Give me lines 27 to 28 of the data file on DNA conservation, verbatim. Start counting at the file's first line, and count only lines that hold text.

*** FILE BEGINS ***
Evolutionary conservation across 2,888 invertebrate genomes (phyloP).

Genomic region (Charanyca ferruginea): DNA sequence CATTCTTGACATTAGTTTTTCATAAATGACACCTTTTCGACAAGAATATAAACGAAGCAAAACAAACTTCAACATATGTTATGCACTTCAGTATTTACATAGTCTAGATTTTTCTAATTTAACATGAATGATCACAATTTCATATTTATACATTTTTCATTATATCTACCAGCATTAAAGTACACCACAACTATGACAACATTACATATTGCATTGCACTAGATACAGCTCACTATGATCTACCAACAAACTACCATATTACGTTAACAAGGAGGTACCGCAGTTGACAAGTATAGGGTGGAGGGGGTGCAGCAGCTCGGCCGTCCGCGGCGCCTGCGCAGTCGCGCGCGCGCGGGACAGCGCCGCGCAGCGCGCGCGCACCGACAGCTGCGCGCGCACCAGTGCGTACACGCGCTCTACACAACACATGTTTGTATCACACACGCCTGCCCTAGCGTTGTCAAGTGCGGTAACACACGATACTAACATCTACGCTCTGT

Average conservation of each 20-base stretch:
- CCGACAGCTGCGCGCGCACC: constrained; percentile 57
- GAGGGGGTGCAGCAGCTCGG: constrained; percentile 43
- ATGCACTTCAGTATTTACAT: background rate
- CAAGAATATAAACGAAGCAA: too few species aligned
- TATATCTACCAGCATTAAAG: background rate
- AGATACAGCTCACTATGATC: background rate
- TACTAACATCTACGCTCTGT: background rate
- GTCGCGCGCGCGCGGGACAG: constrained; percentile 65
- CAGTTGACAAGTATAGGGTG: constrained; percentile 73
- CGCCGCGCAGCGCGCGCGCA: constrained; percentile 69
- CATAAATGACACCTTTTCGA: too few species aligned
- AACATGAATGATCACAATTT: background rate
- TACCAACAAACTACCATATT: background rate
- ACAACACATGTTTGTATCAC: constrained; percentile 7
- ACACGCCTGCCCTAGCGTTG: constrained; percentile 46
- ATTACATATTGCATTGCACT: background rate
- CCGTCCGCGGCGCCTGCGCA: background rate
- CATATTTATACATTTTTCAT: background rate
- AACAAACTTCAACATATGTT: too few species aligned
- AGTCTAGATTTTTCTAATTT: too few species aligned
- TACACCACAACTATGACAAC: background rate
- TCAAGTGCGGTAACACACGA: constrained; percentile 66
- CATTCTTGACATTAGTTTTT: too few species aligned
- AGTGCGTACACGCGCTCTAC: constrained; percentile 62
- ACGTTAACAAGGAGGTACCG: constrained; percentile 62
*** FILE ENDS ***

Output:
- AGTGCGTACACGCGCTCTAC: constrained; percentile 62
- ACGTTAACAAGGAGGTACCG: constrained; percentile 62